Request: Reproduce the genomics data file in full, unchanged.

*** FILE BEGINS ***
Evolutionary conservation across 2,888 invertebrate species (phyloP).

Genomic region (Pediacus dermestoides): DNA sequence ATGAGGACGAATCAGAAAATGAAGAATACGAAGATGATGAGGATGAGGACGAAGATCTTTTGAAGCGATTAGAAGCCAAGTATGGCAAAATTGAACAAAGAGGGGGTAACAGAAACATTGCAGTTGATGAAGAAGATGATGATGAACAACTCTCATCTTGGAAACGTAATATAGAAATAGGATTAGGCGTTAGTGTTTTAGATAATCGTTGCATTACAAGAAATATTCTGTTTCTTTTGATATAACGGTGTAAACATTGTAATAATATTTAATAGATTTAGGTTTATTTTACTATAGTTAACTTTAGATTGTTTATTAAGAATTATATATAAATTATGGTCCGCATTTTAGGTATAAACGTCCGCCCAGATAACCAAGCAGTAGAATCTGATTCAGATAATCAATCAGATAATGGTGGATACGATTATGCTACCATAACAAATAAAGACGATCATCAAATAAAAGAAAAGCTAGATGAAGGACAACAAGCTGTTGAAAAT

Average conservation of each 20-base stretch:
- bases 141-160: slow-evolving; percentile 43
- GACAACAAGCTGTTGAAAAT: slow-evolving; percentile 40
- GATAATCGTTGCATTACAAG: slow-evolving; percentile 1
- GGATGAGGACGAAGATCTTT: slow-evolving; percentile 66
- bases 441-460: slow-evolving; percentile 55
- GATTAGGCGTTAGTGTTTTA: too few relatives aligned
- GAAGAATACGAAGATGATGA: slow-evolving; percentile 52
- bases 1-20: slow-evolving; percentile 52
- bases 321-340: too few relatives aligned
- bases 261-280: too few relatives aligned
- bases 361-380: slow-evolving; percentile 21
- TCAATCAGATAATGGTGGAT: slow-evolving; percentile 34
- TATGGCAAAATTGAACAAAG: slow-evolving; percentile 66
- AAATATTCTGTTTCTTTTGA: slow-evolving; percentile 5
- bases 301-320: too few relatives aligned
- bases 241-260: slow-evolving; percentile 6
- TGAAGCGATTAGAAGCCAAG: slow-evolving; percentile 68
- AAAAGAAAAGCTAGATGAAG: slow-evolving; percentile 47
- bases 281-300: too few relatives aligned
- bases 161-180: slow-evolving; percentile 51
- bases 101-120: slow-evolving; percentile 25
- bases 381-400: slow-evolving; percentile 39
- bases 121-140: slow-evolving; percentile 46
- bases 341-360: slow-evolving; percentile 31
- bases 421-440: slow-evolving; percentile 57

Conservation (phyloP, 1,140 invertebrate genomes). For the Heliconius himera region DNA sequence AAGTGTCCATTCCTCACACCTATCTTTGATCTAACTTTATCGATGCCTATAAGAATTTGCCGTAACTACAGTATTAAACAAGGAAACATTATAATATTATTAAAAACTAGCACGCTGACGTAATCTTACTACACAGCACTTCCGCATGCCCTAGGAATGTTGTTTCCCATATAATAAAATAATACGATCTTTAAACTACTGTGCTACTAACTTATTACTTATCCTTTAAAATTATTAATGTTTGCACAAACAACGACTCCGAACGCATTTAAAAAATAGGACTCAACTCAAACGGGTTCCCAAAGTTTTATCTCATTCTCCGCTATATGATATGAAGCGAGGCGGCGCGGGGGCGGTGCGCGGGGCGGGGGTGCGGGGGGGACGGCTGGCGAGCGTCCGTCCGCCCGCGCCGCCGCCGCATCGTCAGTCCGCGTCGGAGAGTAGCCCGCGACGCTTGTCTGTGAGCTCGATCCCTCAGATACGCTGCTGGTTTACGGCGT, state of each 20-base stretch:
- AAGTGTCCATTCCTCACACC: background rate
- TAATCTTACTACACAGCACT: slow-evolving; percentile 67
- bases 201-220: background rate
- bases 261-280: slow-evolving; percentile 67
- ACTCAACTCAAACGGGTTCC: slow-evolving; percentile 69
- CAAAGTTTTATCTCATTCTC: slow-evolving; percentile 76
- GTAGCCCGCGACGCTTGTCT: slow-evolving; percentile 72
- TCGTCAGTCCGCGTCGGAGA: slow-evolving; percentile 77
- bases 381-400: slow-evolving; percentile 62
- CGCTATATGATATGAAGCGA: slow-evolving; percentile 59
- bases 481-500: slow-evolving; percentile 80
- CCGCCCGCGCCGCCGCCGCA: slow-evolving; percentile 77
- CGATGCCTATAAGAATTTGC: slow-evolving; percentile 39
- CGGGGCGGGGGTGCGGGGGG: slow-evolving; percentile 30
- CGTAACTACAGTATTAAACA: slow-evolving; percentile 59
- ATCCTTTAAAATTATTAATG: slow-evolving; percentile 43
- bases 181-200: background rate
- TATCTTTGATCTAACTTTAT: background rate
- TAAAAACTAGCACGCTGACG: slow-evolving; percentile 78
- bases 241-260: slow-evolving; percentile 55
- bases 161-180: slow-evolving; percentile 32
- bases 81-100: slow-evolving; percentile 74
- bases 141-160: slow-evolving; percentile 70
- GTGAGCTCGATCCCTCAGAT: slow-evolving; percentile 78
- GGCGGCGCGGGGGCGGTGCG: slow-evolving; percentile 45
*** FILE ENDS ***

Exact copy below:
Evolutionary conservation across 2,888 invertebrate species (phyloP).

Genomic region (Pediacus dermestoides): DNA sequence ATGAGGACGAATCAGAAAATGAAGAATACGAAGATGATGAGGATGAGGACGAAGATCTTTTGAAGCGATTAGAAGCCAAGTATGGCAAAATTGAACAAAGAGGGGGTAACAGAAACATTGCAGTTGATGAAGAAGATGATGATGAACAACTCTCATCTTGGAAACGTAATATAGAAATAGGATTAGGCGTTAGTGTTTTAGATAATCGTTGCATTACAAGAAATATTCTGTTTCTTTTGATATAACGGTGTAAACATTGTAATAATATTTAATAGATTTAGGTTTATTTTACTATAGTTAACTTTAGATTGTTTATTAAGAATTATATATAAATTATGGTCCGCATTTTAGGTATAAACGTCCGCCCAGATAACCAAGCAGTAGAATCTGATTCAGATAATCAATCAGATAATGGTGGATACGATTATGCTACCATAACAAATAAAGACGATCATCAAATAAAAGAAAAGCTAGATGAAGGACAACAAGCTGTTGAAAAT

Average conservation of each 20-base stretch:
- bases 141-160: slow-evolving; percentile 43
- GACAACAAGCTGTTGAAAAT: slow-evolving; percentile 40
- GATAATCGTTGCATTACAAG: slow-evolving; percentile 1
- GGATGAGGACGAAGATCTTT: slow-evolving; percentile 66
- bases 441-460: slow-evolving; percentile 55
- GATTAGGCGTTAGTGTTTTA: too few relatives aligned
- GAAGAATACGAAGATGATGA: slow-evolving; percentile 52
- bases 1-20: slow-evolving; percentile 52
- bases 321-340: too few relatives aligned
- bases 261-280: too few relatives aligned
- bases 361-380: slow-evolving; percentile 21
- TCAATCAGATAATGGTGGAT: slow-evolving; percentile 34
- TATGGCAAAATTGAACAAAG: slow-evolving; percentile 66
- AAATATTCTGTTTCTTTTGA: slow-evolving; percentile 5
- bases 301-320: too few relatives aligned
- bases 241-260: slow-evolving; percentile 6
- TGAAGCGATTAGAAGCCAAG: slow-evolving; percentile 68
- AAAAGAAAAGCTAGATGAAG: slow-evolving; percentile 47
- bases 281-300: too few relatives aligned
- bases 161-180: slow-evolving; percentile 51
- bases 101-120: slow-evolving; percentile 25
- bases 381-400: slow-evolving; percentile 39
- bases 121-140: slow-evolving; percentile 46
- bases 341-360: slow-evolving; percentile 31
- bases 421-440: slow-evolving; percentile 57

Conservation (phyloP, 1,140 invertebrate genomes). For the Heliconius himera region DNA sequence AAGTGTCCATTCCTCACACCTATCTTTGATCTAACTTTATCGATGCCTATAAGAATTTGCCGTAACTACAGTATTAAACAAGGAAACATTATAATATTATTAAAAACTAGCACGCTGACGTAATCTTACTACACAGCACTTCCGCATGCCCTAGGAATGTTGTTTCCCATATAATAAAATAATACGATCTTTAAACTACTGTGCTACTAACTTATTACTTATCCTTTAAAATTATTAATGTTTGCACAAACAACGACTCCGAACGCATTTAAAAAATAGGACTCAACTCAAACGGGTTCCCAAAGTTTTATCTCATTCTCCGCTATATGATATGAAGCGAGGCGGCGCGGGGGCGGTGCGCGGGGCGGGGGTGCGGGGGGGACGGCTGGCGAGCGTCCGTCCGCCCGCGCCGCCGCCGCATCGTCAGTCCGCGTCGGAGAGTAGCCCGCGACGCTTGTCTGTGAGCTCGATCCCTCAGATACGCTGCTGGTTTACGGCGT, state of each 20-base stretch:
- AAGTGTCCATTCCTCACACC: background rate
- TAATCTTACTACACAGCACT: slow-evolving; percentile 67
- bases 201-220: background rate
- bases 261-280: slow-evolving; percentile 67
- ACTCAACTCAAACGGGTTCC: slow-evolving; percentile 69
- CAAAGTTTTATCTCATTCTC: slow-evolving; percentile 76
- GTAGCCCGCGACGCTTGTCT: slow-evolving; percentile 72
- TCGTCAGTCCGCGTCGGAGA: slow-evolving; percentile 77
- bases 381-400: slow-evolving; percentile 62
- CGCTATATGATATGAAGCGA: slow-evolving; percentile 59
- bases 481-500: slow-evolving; percentile 80
- CCGCCCGCGCCGCCGCCGCA: slow-evolving; percentile 77
- CGATGCCTATAAGAATTTGC: slow-evolving; percentile 39
- CGGGGCGGGGGTGCGGGGGG: slow-evolving; percentile 30
- CGTAACTACAGTATTAAACA: slow-evolving; percentile 59
- ATCCTTTAAAATTATTAATG: slow-evolving; percentile 43
- bases 181-200: background rate
- TATCTTTGATCTAACTTTAT: background rate
- TAAAAACTAGCACGCTGACG: slow-evolving; percentile 78
- bases 241-260: slow-evolving; percentile 55
- bases 161-180: slow-evolving; percentile 32
- bases 81-100: slow-evolving; percentile 74
- bases 141-160: slow-evolving; percentile 70
- GTGAGCTCGATCCCTCAGAT: slow-evolving; percentile 78
- GGCGGCGCGGGGGCGGTGCG: slow-evolving; percentile 45